One of the first things people usually ask me when they find out that I have been studying Indian and oriental music is: ”But if you play a fretted bass, how do you do microtones?”. I’ve been telling them that I don’t really care about microtones because for me that’s just one aspect of the music that never really caught my interest, perhaps because I play an instrument that is thought to have a fixed note. My teachers haven’t really bothered forcing it on me either. Bahauddins approach has been trying to get me to play the music with whatever my instrument allows me to do. Maybe it’s a part of my search for my instrumental limitation or maybe it’s just because I want to be able to tell people “Microtones? No problem!” that I started working on playing those kinds of sounds on the bass. I have seen some guitar players that added extra frets to be able to play microtones but since part of my idea is to play a bass without modifications extra frets was never an option.
There isn’t any trick to playing microtones on a bass. You just have to bend the string the appropriate amount and keep it steady. What makes it difficult is playing these notes without it sounding like you are bending the string every time and keeping the intonation. But the whole point these microtones in my mind is to give a new kind of flavor to your playing. To do it properly you have to train your ears more than your hands.
For me who isn’t deeply rooted in a specific microtonal tradition it gives me a certain freedom to choose how I want to work with the microtones. Indian classical music, Swedish folk music or Turkish music all use different systems for the microtones and have different ideals for how they should sound so instead of trying to do it in a certain tradition I have just tried to make it work on the bass. So what I have done is dividing one note into what is audible for me and this gives me 3 new notes per fret, one a little sharper (B1), one in between (B2), and one a lot sharper (B3, that could also be thought of as a flatter C depending on how you use it). Try to bend a B to a C in one bend and then try to bend to the middle of that (B2) and once you can hear that it is in fact another note you can bend to the middle of that (B1). Then you just do the same thing, bend B –> B2 –> C but try to find the note (B3) in between B2 and C. This was my first step to approach this and afterwards it’s only a matter of implementing it on whatever I’m practicing, for instance playing a major scale with a sharper third and a lower seventh for instance.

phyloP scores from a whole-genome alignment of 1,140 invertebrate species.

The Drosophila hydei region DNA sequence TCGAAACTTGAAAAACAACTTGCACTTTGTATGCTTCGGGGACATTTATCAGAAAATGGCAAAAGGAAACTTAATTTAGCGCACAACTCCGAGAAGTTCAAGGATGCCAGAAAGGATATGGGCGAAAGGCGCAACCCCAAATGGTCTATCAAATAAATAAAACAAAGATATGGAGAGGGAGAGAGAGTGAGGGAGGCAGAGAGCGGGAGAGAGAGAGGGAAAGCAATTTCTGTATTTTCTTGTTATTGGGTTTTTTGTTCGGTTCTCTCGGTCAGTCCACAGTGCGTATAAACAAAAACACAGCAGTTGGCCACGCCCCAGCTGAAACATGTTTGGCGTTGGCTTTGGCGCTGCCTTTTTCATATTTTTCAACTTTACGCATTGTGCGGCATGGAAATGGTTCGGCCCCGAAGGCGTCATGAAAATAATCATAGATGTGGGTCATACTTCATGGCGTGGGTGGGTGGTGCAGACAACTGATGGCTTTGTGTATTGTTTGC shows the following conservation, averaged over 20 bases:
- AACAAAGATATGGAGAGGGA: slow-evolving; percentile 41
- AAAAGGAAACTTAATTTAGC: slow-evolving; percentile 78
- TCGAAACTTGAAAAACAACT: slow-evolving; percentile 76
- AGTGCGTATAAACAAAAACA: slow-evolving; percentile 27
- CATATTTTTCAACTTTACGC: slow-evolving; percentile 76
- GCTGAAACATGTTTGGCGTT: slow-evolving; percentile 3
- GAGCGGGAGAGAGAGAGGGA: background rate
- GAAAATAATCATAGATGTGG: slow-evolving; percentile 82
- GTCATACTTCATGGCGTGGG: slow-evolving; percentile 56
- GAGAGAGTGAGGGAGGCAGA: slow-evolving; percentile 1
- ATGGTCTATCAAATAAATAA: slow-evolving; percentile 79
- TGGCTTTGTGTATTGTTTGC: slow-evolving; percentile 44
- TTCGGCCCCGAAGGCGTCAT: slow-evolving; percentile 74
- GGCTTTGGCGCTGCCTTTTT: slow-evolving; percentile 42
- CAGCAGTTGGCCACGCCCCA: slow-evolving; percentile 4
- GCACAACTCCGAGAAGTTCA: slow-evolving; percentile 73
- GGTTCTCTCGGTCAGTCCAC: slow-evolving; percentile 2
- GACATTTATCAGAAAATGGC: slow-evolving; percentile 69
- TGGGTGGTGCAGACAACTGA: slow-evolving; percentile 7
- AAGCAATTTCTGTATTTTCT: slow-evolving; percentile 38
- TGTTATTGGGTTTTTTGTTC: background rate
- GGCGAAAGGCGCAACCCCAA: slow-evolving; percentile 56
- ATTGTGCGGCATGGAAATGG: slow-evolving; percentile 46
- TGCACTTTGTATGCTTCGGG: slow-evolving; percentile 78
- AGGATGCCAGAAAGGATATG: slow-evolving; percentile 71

————–B B1 B2 B3 C
Instruments with frets can be easier to learn than those without but in my case it also made me look more than listen as a beginner. Since you can see where the note is you might not have to listen to it and you can learn to play a song visually instead of actually listening to the notes. I remember starting out playing bass and my friend who played guitar would show where on the neck I was supposed to press. So for the first years I learned a lot of visual patterns that sounded like songs by Rage against the machine. Working with microtones is all about listening and sometimes it can be almost impossible to hear the difference at first but with time the ear starts to notice all of these small variations. My approach nowadays is more like I’m playing a fretless bass in the sense that I try to not look at the neck so much, hearing the notes instead of seeing them.
So why not use a fretless? I feel that there are just too many sounds and techniques that I have to sacrifice when I play a fretless so it’s not really contributing to my music. But some players sure can make it sound beautiful!